Monday, 28 March 2011

Shellcode Tutorial - Part 3

So far I have made references to 'flow control data', in this post I want to explain and clarify what this really means.

A program, like our authentication example, is not just a big list of instructions with one following after the other. A program makes decisions, it compares data and performs different tasks according to the result. This is achieved through what are called jumps. A jump in a program is just a decision (based on some program data) as to whether or not the program should 'jump' to another part of the program, or carry on as normal. These jumps are sometimes called branches.

A certain type of branch that is very common is called a function call. When writing a program is is often useful to compartmentalise the the symantic purpose of the program into little chunks. These little chunks are called functions. For example, you might have a function that calculates a Christmas bonus based on salary and performance of your employees. Rather than writing the same calculation over and over for each employee, you would simply write a Christmas bonus function, and call that function with information from each employee. That way you only have to write the calculation once.

These function calls happen all the time in pretty much every program ever written. We are interested in exactly how a function is called in terms of a running process. When a program reaches a function call, the first thing it does is make a note of what is called a return address. This is necessary as when the function completes (in our example; when the Christmas bonus has been calculated) the process needs to return control to whatever the program was doing just before the function call.

So when the function completes, it checks the return address and jumps back to the calling procedure, just after it's own function call, so that the program can continue on as it was. This return address is the target of the majority of buffer overflow attacks. When we overflow our buffer as in Part 2, it is often the case that a return address (of some kind) is overwritten by the overflowing data. It is overwritten with whichever part of our input data happens to end up over the location in memory when the return address was stored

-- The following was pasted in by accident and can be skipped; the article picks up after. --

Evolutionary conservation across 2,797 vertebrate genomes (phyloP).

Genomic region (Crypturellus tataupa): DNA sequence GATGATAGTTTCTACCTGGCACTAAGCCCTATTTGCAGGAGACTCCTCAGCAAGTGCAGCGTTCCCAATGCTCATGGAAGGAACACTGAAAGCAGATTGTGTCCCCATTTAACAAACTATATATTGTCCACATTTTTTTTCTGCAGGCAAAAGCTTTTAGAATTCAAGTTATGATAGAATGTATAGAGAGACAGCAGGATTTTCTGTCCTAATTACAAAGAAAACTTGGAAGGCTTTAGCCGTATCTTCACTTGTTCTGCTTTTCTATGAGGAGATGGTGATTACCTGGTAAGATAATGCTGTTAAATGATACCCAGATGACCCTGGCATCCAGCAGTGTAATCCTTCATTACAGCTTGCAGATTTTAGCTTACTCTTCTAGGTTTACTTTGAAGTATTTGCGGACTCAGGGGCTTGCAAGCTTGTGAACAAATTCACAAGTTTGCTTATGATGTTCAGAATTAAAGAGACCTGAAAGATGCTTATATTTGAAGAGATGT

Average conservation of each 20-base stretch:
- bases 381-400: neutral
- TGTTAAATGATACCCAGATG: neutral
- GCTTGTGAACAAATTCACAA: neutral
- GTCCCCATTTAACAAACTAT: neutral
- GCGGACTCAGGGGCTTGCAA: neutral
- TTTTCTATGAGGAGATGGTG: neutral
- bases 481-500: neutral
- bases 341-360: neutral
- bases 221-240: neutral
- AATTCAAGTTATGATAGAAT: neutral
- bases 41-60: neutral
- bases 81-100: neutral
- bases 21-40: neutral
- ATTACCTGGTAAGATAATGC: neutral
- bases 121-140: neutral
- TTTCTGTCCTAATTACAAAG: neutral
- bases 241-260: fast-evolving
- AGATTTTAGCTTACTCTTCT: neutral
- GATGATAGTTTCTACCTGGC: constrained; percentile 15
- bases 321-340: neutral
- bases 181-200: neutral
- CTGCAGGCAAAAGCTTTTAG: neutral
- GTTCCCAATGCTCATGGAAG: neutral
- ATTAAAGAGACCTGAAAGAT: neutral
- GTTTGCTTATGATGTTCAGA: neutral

When the function completes, and attempts to jump back up to the calling procedure, it reads the (now incorrect) value stored in the return address, and jumps to this new memory location. This is why the program crashes with a segfault; the program tries to jump to an address that is outside it's allocated memory and the operating system will not allow it (accidentally overwriting a return address has a very very small chance of overwriting it with information that will not cause this kind of crash, as the memory allocated to a process is comparitively tiny in relation to the total potential address space).

So what we can now do, as a hacker, is supply a long username (taking our authentication example from part 2) that causes a carefully chosen address to be overwritten into the return address, whatever we point the address to is what the program will run once it jumps to that address. But what do we jump to? This is the tricky part.

We now have the power to run any set of instructions we like, provided they can already be found somewhere in the memory available to the process. So we could jump to some other random procedure and possibly cause some harm, but we are still confined to just executing instructions that were already present in the program.

 Or are we? Remember that we have just written a great big long username into memory, and only the tail end of it is actually doing anything useful (the part that has been carefully crafted with our desired return address). We can use the rest of it to store a sequence of instructions, and then point the return address to the beginning of our sequence of instructions, now we have total control of the process!

The Shellcoder's Handbook: Discovering and Exploiting Security HolesThe sequence of instructions is called the shellcode, because classically it has always been used to spawn a local or remote shell. The process of writing a shellcode from scratch is quite complex and involved and I plan to address it in a later part to this tutorial (I highly recommend The Shellcoders Handbook for those who want to learn more, link to the side). For now just be convinced that we can A) Cause the remote process to jump to any location in memory that we choose, and B) write a sequence of instructions to memory to execute any (albeit small) program we like.

13 comments:

  1. freakin win, and good job explaining it straighforwardly

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  2. Ah, part three, finally. Awesome tutorials!

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  3. Getting slightly less confusing...

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  4. you sir, are the proud owner of an awesome blog.
    followed

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  5. awesome blog.. dont do a lot of this kind of programming, but still good reading

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  6. You know what, I really am having trouble getting this. Can you make it more clear?

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  7. Haven't touched programming in years, brings back a lot of memories

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  8. havent seen this yet, might check it out though

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  9. Nice man, following for sure.

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  10. Hmmm, can shell-code overwrite occupied memory-space?

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  11. Its nice to have tutorial like these at hand when we need them. Great tips and guides you share man. Will certainly follow.

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